Judge soon to de­cide bond in 1999 slay­ing

Two Detroi­ters await new trial in Mother’s Day killing

The Detroit News - - Metro - BY GE­ORGE HUNTER The Detroit News

A Wayne County Cir­cuit Court judge said Fri­day he will de­cide next week whether to grant bond to two Detroit men who in­sist they’re not re­spon­si­ble for the Mother’s Day 1999 fa­tal shoot­ing of a woman who was gunned down within feet of her three chil­dren.

The Michi­gan Supreme Court in July or­dered new tri­als for Ken­drick Scott, 39, and Justly John­son, 43. Both men for years have claimed they weren’t in­volved in the fa­tal shoot­ing of Lisa Kin­dred, 35, on the city’s east side.

Dur­ing Fri­day’s bond hear­ing be­fore Judge Don­ald Knapp, as­sis­tant Wayne County pros­e­cu­tor Athina Siringas ar­gued the two men should be treated like any other first-de­gree mur­der de­fen­dants and de­nied a per­sonal re­cog­ni­zance bond.

Im­ran Syed, as­sis­tant di­rec­tor of the Univer­sity of Michi­gan In­no­cence Clinic, which is rep­re­sent­ing the two men, said the state Supreme Court’s find­ings — that their con­vic­tions were based on “shaky ground” — should be con­sid­ered.

The judge said he will rule Sept. 21 af­ter weigh­ing writ­ten ar­gu­ments from pros­e­cu­tors and de­fense at­tor­neys.

Kin­dred of Ro­seville was killed May 9, 1999, while sit­ting inside her mini­van in the 4400 block of Bewick on Detroit’s east side. Some­one ap­proached the van about 12:55 a.m. and shot Kin­dred, 35, in the ab­domen.

Kin­dred’s three chil­dren — two in­fants and Char­mous Skinner Jr., then 8 years old, were in the ve­hi­cle — but in­ves­ti­ga­tors never in­ter­viewed the boy.

Lawyers at the In­no­cence Clinic filed a mo­tion for a new trial based in part on tes­ti­mony from Kin­dred’s son that Scott and John­son did not fit the de­scrip­tion of the shooter.

Court doc­u­ments also show An­to­nio Bur­nette and Ray­mond Jack­son orig­i­nally told po­lice Scott and John­son had killed Kin­dred, but they later re­canted their state­ments, say­ing they felt pres­sured to give false ac­counts.

In their July rul­ing, the state jus­tices ruled that “newly dis­cov­ered ev­i­dence of Skinner’s tes­ti­mony in con­junc­tion with the other ev­i­dence that would be pre­sented on re­trial would make a dif­fer­ent re­sult prob­a­ble and there­fore en­ti­tled both de­fen­dants to new tri­als.”

Jus­tice Richard Bern­stein wrote the ma­jor­ity opin­ion. He was joined by Chief Jus­tice Stephen Mark­man and Jus­tices David Vi­viano and El­iz­a­beth Cle­ment.

Jus­tice Brid­get McCor­mack re­cused her­self be­cause of her prior in­volve­ment as coun­sel for a party in the case. Jus­tice Kur­tis Wilder also ab­stained be­cause he was on the Michi­gan Court of Ap­peals panel that de­cided John­son and Scott’s mo­tions for peremp­tory re­ver­sal.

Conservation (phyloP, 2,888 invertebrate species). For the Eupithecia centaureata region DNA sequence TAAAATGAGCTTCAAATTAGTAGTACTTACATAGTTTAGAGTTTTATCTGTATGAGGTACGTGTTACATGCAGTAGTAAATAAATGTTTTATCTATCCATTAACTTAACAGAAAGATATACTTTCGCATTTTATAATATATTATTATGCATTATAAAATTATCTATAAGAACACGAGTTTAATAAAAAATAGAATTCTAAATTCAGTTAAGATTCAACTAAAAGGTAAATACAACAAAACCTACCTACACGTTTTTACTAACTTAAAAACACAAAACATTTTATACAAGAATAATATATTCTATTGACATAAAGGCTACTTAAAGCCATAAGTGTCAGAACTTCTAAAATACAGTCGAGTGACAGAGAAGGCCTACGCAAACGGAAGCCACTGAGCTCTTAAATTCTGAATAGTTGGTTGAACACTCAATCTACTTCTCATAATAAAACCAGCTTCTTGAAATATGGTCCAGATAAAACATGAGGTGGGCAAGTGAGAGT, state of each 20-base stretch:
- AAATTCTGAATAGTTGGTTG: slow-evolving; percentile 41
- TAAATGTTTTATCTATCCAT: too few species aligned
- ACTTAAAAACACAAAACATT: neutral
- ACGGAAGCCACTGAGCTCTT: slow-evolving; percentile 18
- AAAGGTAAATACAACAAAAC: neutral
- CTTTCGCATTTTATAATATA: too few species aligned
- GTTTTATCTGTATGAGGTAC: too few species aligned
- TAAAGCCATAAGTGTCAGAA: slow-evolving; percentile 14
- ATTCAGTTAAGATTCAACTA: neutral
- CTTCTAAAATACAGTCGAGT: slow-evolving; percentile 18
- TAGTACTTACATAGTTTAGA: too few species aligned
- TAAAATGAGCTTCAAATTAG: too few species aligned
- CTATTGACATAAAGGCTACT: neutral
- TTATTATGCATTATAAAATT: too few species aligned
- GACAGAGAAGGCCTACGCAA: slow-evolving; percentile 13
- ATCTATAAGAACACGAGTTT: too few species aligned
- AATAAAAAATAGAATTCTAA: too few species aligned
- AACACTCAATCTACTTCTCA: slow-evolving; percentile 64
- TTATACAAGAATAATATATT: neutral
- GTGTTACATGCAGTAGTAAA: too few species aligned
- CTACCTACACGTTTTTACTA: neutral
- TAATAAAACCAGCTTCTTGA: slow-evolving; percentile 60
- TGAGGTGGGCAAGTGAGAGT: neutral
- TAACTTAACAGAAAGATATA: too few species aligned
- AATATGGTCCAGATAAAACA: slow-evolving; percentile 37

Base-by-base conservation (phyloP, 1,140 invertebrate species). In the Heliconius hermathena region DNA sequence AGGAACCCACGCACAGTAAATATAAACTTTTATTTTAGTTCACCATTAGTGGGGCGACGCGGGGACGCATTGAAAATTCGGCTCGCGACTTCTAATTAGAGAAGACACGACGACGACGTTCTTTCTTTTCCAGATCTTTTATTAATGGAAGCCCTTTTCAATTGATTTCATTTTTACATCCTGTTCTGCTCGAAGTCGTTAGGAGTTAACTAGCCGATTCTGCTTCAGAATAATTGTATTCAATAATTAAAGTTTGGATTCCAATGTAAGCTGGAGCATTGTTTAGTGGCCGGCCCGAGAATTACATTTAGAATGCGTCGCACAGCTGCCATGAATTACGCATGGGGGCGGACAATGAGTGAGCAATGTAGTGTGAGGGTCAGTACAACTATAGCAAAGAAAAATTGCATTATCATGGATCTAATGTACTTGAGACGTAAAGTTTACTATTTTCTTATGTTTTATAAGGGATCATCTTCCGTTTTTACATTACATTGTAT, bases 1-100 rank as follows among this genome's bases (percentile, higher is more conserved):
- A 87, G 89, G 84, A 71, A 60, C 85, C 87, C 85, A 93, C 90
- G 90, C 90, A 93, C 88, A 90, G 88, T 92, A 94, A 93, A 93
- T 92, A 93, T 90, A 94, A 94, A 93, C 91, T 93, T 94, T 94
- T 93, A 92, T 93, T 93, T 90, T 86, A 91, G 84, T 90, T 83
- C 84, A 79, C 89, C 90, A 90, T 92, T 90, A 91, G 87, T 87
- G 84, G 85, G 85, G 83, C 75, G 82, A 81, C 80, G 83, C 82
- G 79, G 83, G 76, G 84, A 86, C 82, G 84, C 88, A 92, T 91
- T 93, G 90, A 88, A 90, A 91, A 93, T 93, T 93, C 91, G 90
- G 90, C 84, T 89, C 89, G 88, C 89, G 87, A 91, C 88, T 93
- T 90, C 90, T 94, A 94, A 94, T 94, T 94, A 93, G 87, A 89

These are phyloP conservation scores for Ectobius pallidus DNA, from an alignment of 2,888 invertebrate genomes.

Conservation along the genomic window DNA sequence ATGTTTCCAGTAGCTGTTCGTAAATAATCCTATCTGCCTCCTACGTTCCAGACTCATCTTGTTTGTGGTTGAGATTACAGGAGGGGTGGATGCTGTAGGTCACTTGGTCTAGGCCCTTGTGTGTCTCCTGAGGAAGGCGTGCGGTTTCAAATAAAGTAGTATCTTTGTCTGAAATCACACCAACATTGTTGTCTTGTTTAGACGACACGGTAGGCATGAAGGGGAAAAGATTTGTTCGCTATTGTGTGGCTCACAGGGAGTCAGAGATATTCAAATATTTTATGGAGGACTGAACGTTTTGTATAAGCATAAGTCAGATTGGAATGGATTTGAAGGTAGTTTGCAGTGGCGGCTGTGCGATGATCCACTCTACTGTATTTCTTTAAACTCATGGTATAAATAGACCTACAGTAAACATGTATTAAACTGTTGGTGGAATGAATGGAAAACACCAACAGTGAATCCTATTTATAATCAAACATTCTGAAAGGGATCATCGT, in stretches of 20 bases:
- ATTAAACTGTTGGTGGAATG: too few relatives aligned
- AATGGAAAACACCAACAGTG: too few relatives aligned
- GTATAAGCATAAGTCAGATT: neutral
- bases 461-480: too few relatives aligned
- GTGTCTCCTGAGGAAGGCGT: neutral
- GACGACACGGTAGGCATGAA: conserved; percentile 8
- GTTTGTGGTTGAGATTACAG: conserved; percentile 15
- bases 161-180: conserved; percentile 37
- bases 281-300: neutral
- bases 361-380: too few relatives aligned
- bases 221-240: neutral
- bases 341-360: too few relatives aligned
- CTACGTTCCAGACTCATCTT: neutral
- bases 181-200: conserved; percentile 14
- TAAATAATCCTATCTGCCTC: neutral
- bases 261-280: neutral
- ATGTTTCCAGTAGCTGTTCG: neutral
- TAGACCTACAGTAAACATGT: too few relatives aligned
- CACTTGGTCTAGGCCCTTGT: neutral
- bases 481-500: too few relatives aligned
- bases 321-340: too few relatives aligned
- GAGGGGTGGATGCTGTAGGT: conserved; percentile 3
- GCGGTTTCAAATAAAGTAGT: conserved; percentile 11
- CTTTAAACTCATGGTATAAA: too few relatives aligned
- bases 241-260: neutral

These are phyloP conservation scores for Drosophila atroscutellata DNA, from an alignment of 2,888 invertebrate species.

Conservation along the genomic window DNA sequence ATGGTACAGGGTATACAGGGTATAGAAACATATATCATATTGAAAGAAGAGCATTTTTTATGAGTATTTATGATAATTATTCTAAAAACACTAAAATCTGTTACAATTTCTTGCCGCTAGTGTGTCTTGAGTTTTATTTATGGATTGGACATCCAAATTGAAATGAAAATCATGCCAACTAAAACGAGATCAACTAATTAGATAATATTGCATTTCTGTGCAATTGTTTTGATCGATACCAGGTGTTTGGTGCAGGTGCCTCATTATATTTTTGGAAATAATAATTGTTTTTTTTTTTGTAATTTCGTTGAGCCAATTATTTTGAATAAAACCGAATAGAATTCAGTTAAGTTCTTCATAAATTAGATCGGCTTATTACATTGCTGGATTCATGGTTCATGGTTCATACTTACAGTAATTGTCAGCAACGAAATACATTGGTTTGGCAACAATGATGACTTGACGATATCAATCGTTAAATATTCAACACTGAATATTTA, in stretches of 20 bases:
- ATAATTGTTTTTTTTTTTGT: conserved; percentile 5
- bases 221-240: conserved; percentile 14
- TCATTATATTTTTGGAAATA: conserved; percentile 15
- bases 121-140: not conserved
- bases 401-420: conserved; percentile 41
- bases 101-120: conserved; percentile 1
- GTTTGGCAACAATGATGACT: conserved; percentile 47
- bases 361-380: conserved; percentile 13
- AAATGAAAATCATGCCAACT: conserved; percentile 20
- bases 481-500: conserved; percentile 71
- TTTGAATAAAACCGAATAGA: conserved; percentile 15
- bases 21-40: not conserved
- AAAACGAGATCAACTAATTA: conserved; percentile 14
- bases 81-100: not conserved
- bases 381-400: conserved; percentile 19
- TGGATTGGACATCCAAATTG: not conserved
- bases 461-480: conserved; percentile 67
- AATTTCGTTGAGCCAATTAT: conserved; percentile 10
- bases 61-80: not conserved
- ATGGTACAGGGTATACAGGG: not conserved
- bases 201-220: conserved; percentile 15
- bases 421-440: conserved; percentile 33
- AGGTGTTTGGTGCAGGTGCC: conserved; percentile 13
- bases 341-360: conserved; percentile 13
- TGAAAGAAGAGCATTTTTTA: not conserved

Jus­tice Brian Zahra was the lone dis­senter. He wrote the de­fen­dants’ newly dis­cov­ered ev­i­dence “is not cred­i­ble.”

“Even as­sum­ing the ev­i­dence was cred­i­ble, I dis­agree with the ma­jor­ity that this ev­i­dence would have made a dif­fer­ence on re­trial, par­tic­u­larly in re­gard to Scott’s jury trial in which the ev­i­dence, al­beit cir­cum­stan­tial, was just short of over­whelm­ing.”

Dur­ing Fri­day’s hear­ing, as­sis­tant pros­e­cu­tor Siringas said the two de­fen­dants are “in the same po­si­tion as they would be if they’d been charged with a homi­cide and been bound over for trial.

“A per­sonal bond on a mur­der charge, where these de­fen­dants had pre­vi­ously been con­victed on mur­der one, is in­ap­pro­pri­ate,” she said.

“At the pre­lim­i­nary ex­am­i­na­tion, the mag­is­trate had an op­por­tu­nity to lis­ten to the de­fen­dants and bound them over,” Siringas said. “Then there was a bench trial for one of the de­fen­dants, and a jury trial for the other. The jury con­cluded the de­fen­dants were guilty; and (Wayne Cir­cuit) Judge Pren­tis Ed­wards made the same de­ci­sion.”

Siringas added that the wit­nesses were ac­cused dur­ing their orig­i­nal trial of try­ing to in­tim­i­date wit­nesses in the court­room.

“The wit­nesses had to be put into pro­tec­tive cus­tody,” she said. “I think if (John­son and Ken­drick) are re­leased, the wit­nesses would be in danger.”

Syed coun­tered that the state Supreme Court de­ci­sion negates the ear­lier rul­ings.

“The ar­gu­ment Ms. Siringas made is the ar­gu­ment that was made be­fore the Michi­gan Supreme Court — and that ar­gu­ment lost,” he said. “The ma­jor­ity de­ci­sion of the Supreme Court was very strong lan­guage that said this con­vic­tion is based on shaky ground.”

Syed added the al­le­ga­tion that the de­fen­dants had tried to threaten wit­nesses had no merit.

“The wit­nesses them­selves said they were not threat­ened, and the Supreme Court found that was not cred­i­ble,” he said.

Fol­low­ing Fri­day’s hear­ing, the de­fen­dants’ moth­ers ex­pressed dis­ap­point­ment the judge didn’t grant bond — but ex­pressed hope he’d rule in their fa­vor next week.

“We’ve been wait­ing all this time; I guess we can wait an­other week,” Tisah John­son said. “It’s just a mess.”

Ernes­tine Ken­drick her head.

“They just don’t want to them boys out,” she said.



Ge­orge Hunter / The Detroit News

Justly John­son, left, and Ken­drick Scott for years have claimed they didn’t shoot Lisa Kin­dred.

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